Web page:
There will further defections from Tories to Ukip. Ukip supporters will be more confident that their votes will not be wasted in a region with only 3 seats. And many right-wing Tories feel the Coalition is too influenced by the Lib Dems and are angry about Cameron’s support for gay marriage etc.

    A lower turnout of Conservatives voters now they are in Government can also be expected.

    The main swing will be from LD to Labour.i

  37. I think the Tories will be down a couple of points nationally, no more than that.

    Agree with your last sentence but there will be big geographical variation. In some places the LD vote is very sticky, in others it will collapse.

  38. I absolutely agree there will be big geographic variation in the Lib Dem to Labour swing but I think it is be very high in North East.

    The Lib Dem vote was high so they have more votes to lose and Coalition is unpopular. The collapse in Lib Dem vote in the S Shields and Middlesborough by elections shows this is likely next year

  39. Labour will win here, but UKIP won’t be far behind. I think that the Conservative seat is in play though, we have seen Labour’s vote go up disproportionately high here over the last few local election cycles.

    LAB 1 (2), UKIP 1 (0), CON 1 (0)

    It really wouldn’t surprise me if the Lib Dems come in behind a few minor parties like the BNP or even the Greens, 3% at best for them realistically.

  40. Lib Dem candidates:

    1. Angelika Schneider – works for ALDE group in European Parliament
    2. Owen Temple – Durham cllr, stood NW Durham 2010
    3. Christian Vassie – stood York C 2010, former York cllr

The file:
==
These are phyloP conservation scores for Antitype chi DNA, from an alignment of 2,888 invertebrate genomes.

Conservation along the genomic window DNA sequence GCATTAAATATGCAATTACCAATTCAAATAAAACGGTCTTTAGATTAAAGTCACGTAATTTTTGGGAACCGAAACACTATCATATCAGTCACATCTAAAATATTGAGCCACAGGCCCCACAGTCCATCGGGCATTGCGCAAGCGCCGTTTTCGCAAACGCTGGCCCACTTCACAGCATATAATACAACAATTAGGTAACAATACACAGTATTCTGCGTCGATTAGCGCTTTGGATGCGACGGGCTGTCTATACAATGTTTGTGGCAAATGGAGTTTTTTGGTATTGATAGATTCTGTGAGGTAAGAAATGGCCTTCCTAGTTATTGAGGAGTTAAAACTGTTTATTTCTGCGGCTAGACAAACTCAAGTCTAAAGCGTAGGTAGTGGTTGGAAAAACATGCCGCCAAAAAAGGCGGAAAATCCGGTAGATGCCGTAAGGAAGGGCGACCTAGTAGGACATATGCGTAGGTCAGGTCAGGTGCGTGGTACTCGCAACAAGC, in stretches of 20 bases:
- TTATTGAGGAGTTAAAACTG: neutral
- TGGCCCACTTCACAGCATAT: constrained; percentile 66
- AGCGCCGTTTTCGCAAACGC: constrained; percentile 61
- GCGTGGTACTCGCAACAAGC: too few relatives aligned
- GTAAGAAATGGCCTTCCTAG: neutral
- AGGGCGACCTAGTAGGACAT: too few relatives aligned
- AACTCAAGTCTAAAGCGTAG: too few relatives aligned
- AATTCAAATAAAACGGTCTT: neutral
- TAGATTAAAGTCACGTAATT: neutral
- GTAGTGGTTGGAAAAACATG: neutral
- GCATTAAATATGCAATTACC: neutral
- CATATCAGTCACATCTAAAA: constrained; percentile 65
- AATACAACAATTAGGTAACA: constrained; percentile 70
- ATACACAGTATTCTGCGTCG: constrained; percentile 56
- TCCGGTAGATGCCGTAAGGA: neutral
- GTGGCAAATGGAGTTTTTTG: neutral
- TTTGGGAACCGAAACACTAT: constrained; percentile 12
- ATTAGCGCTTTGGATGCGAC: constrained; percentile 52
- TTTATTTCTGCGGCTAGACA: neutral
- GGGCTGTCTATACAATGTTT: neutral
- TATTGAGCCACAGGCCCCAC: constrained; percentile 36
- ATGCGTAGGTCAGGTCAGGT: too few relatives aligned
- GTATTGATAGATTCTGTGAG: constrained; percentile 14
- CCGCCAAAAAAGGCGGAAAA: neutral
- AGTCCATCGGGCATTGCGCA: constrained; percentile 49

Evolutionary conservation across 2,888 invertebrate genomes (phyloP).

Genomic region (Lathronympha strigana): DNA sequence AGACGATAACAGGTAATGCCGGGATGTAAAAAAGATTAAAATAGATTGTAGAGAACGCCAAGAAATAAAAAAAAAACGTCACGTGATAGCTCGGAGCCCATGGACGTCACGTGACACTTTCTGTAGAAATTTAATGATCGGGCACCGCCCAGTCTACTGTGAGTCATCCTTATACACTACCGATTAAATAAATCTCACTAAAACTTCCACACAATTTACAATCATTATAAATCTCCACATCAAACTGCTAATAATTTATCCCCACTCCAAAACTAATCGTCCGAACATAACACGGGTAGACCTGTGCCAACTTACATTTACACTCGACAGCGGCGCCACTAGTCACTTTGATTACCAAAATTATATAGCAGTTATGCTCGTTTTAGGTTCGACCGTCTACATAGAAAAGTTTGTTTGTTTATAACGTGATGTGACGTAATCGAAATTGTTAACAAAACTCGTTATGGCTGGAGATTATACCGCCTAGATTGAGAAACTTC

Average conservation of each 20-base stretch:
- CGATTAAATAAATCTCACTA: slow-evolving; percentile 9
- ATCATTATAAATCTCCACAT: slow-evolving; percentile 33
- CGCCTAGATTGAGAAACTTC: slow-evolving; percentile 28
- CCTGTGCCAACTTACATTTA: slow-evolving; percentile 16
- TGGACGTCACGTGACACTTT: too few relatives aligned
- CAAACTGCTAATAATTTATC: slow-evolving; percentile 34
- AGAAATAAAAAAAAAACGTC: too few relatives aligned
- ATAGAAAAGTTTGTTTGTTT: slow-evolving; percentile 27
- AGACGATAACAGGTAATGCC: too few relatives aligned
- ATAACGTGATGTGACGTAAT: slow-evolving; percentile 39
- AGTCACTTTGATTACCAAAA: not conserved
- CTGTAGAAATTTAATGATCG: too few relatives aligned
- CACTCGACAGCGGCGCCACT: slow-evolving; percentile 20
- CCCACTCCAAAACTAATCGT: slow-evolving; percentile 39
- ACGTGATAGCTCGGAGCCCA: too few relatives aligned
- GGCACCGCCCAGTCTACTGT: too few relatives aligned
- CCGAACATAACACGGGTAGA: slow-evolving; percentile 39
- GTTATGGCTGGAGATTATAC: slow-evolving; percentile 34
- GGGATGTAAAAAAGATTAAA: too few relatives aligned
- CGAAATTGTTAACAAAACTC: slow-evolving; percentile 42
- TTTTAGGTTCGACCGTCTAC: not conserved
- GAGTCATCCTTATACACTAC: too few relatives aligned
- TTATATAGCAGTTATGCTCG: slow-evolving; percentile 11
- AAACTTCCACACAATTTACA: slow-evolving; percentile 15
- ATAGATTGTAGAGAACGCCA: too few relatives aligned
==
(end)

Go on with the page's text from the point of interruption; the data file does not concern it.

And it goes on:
41. UKIP ranking

    1 Jonathan Arnott 9,683 votes
    2 Richard Elvin 4,025
    3 John Tennant 2,530

  42. I hate the closed list system especially in small constituencies like this, one party can get 40% another 22% and receive the same representation.

  43. The make up of the NE after the Euro elections could go several ways.

    Labour will see a considerable surge, largely at the expense of the Lib Dems.

    I predict a strong 2nd place for UKIP. The North East (save for Hexham and a few other parts) aren’t going to hand their votes over to the Tories, yet there’s all likelihood that UKIP could be the closest opposition to Labour from now on. Strong showings at the Middlesborough and South Shields by-elections demonstrated this.

    If Labour had the kind of poll lead Blair enjoyed in 96 or so, this would have been a clean sweep.

    Right now I’m torn between 2 LAB, 1 UKIP; or 1 LAB, 1 UKIP, 1 CON.

  44. *Actually, make that ‘could go at least two ways.’

  45. 2 LAB
    1 UKIP

    This will be very tight between Labour and UKIP. I expect that Labour will win, but by no more than 5% here. The Lib Dems and Conservatives are surely out of contention, making the race for the lead between Labour and UKIP. I expect that Labour will come top here, but if UKIP do really well there is a very slim chance of them taking the 2 seats with Labour taking 1. I doubt that such a scenario will occur though.

  46. Yes, 2 Lab, 1UKIP is the result.

  47. AIFE: 13,934
    BNP: 10,360
    Conservative: 107,733
    EDs: 9,279
    Green: 31,605
    Labour: 221,988
    LD: 36,093
    UKIP: 177,660

    Lab 2
    UKIP 1

  48. Lab: 221,988 (36.47%)
    UKIP: 177,660 (29.19%)
    Con: 107,733 (17.70%)
    LD: 36,093 (5.93%)
    Green: 31,605 (5.19%)
    AIFE: 13,934 (2.29%)
    BNP: 10,360 (1.70%)
    Eng Dem: 9,279 (1.52%)
    TOTAL: 608,652


    Lab +11.5%
    UKIP +13.8%
    Con -2.1%
    LD -11.7%
    Green -0.6%
    BNP -7.2%
    Eng Dem -0.7%

  49. The Conservatives were only a couple of percent from retaining their seat.

  50. This is good news for us. I was thinking 2 seats was a bridge too far, and that it’d be one for the Tories as well, but pleased from my perspective with the results here.